6 Aug 2012

Paul Chambers was planning to fly from Doncaster’s Robin Hood Airport on 15 January 2010.  On 6 January 2010, on hearing that the airport had closed because of bad weather, he posted the following tweet:

“Crap! Robin Hood Airport is closed. You’ve got a week and a bit to get your shit together otherwise I am blowing the airport sky high!!”

On 11 January 2010, the duty manager responsible for security at the airport found the tweet while searching for tweets relating to the airport. He reported it to his manager who graded it as a non-credible threat, but reported it to the airport police as a matter of standard practice. The airport police took no action but referred it to South Yorkshire police, who, on 13 January 2010, arrested Mr Chambers on suspicion of involvement in a bomb hoax, seven days after the message was tweeted. Mr Chambers said that the tweet was intended as a joke.

Subsequently, the Crown Court convicted Mr Chambers of sending a message of a “menacing character” via a public electronic communication network, contrary to the Communications Act.

Mr Chambers appealed to the High Court.  In a victory for common sense, the High Court decided that the message lacked menace because it did not create fear or apprehension in those to whom it was communicated or who might reasonably be expected to see it. It was posted on Twitter for widespread reading, as a conversation piece for Mr Chambers to draw attention to himself and his predicament. Although it was addressed to “you”, meaning those responsible for the airport, it was not sent to anyone at the airport or to anyone responsible for airport or public security. The language and punctuation was inconsistent with it being a serious threat, and it was also unusual for the person making a terrorist threat to be readily identifiable and to make the threat with ample time for it to be reported and extinguished.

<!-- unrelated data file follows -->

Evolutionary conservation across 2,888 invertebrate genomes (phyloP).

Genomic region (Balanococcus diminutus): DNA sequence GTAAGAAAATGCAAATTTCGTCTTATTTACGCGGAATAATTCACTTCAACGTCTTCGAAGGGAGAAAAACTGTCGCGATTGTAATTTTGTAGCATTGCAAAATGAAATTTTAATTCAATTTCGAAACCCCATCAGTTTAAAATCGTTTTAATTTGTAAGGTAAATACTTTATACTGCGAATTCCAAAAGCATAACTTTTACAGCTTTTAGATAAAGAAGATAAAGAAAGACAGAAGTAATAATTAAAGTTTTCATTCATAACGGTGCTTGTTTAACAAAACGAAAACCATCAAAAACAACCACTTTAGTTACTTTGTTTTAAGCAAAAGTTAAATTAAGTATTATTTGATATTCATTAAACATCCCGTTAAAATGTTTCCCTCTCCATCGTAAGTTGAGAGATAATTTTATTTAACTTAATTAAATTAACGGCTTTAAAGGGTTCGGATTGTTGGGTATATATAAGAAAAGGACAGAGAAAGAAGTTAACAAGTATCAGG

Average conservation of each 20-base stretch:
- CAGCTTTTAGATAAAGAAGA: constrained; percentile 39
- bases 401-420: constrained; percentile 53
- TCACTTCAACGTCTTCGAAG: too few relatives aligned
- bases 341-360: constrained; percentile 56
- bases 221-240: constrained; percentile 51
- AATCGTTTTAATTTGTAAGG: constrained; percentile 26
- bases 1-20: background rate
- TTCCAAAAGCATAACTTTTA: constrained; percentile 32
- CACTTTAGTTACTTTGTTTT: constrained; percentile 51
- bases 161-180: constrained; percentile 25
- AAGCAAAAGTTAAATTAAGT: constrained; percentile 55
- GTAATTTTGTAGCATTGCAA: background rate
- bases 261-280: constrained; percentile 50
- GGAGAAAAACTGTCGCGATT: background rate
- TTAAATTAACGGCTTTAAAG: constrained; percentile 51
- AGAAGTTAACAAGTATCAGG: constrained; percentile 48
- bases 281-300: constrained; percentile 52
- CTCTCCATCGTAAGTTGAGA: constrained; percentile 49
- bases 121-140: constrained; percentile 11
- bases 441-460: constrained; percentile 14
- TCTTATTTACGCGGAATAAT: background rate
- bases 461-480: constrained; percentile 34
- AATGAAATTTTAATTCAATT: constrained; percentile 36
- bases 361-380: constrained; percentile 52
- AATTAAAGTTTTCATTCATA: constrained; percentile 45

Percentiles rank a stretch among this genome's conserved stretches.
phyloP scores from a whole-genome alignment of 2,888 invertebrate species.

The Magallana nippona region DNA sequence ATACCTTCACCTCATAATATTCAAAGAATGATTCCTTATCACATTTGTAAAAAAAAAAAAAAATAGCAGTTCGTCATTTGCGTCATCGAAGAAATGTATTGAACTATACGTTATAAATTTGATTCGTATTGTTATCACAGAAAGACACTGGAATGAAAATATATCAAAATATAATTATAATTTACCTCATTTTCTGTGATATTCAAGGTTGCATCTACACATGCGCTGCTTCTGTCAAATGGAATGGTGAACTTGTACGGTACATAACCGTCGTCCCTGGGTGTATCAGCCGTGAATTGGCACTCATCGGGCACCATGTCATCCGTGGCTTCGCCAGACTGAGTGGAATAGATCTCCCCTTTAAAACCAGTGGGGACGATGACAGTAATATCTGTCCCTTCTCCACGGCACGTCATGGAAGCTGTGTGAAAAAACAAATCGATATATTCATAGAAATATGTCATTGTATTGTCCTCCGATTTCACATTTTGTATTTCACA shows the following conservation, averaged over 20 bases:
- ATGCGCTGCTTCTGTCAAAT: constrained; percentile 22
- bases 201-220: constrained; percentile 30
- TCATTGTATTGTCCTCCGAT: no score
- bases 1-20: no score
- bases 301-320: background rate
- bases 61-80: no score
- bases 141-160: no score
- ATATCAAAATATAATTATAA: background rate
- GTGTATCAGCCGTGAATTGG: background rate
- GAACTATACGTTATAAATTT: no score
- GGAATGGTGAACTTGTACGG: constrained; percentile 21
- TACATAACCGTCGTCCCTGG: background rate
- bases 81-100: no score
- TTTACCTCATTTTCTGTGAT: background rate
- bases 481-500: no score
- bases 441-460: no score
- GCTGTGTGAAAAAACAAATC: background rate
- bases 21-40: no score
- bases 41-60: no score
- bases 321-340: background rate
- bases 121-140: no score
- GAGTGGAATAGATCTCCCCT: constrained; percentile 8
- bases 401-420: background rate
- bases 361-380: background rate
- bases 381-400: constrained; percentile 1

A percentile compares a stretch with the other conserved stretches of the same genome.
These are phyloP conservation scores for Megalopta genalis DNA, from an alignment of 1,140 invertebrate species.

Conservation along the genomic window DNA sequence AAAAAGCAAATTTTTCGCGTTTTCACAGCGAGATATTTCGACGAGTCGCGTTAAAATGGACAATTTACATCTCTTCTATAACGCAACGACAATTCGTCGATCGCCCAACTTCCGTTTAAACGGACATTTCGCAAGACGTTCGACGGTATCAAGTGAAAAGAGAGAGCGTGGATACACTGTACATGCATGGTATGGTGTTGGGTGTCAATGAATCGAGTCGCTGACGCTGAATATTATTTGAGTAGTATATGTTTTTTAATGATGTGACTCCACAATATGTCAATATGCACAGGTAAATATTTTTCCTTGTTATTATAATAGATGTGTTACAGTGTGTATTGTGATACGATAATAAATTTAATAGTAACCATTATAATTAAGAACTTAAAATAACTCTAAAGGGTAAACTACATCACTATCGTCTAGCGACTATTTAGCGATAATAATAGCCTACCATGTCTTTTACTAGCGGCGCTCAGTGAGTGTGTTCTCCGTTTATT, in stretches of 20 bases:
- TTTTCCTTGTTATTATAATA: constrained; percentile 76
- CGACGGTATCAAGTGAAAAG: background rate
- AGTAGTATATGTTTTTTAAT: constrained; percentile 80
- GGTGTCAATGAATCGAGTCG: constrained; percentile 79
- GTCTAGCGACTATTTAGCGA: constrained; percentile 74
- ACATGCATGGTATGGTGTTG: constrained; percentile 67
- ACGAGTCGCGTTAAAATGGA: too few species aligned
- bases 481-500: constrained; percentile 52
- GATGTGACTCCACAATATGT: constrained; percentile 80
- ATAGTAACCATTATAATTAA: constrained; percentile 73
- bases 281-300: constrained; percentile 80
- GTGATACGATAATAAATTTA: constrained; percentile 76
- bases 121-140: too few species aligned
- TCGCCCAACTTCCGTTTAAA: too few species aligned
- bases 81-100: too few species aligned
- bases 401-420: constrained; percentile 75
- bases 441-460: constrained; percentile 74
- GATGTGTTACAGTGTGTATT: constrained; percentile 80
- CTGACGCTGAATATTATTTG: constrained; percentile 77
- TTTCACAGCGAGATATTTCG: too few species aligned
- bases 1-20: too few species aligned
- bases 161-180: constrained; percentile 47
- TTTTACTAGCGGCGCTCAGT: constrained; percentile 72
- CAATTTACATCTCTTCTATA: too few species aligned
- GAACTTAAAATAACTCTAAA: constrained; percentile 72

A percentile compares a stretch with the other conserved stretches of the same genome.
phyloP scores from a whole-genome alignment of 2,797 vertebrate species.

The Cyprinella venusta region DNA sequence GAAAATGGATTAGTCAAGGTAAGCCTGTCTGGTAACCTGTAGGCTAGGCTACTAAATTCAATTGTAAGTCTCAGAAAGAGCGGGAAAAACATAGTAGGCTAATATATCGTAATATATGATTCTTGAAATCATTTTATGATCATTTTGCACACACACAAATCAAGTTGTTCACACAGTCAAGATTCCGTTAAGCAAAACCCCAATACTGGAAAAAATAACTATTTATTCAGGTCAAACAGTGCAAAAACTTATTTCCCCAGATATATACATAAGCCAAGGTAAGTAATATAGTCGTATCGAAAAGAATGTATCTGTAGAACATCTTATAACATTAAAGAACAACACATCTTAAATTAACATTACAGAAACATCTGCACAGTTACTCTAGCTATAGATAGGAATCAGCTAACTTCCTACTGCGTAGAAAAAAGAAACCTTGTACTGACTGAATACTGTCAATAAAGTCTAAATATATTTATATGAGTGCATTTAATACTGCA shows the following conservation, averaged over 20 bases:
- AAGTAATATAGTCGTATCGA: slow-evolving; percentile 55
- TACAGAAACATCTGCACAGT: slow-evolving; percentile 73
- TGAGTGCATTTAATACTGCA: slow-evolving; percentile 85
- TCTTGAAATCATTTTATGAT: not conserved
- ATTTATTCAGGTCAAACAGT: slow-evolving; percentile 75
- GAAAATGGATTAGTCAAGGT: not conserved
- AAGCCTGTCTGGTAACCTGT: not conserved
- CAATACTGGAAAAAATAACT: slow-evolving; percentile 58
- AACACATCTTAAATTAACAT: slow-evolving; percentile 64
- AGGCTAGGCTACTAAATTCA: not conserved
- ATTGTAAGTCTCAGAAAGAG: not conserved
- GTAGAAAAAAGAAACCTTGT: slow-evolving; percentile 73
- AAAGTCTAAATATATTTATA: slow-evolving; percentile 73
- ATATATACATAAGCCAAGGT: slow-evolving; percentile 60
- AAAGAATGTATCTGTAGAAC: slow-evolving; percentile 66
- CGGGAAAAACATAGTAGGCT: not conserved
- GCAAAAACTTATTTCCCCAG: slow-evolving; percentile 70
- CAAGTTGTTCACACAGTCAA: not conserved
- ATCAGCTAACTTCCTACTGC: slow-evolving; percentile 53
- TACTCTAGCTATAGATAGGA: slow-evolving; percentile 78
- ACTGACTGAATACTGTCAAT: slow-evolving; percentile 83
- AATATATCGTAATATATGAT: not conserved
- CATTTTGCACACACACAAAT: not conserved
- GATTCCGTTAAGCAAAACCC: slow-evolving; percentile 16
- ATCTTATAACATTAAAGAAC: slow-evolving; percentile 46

It was also relevant that no one who read the message in the few days after it appeared thought anything of it. The High Court considered that the Crown Court had placed too much weight on the way that some people might react, rather than on the effect the message actually had on those who saw it. The men responsible for security at the airport had shown no anxiety or urgency in dealing with it and nor had the airport police or the South Yorkshire police.

This is the first time the High Court has considered the offence created by the Communications Act in the context of messages of a menacing character.  It clarifies that, in considering whether an offence has been committed, you need to consider the actual effect the message has on those who read it as well as the potential effect on some people.

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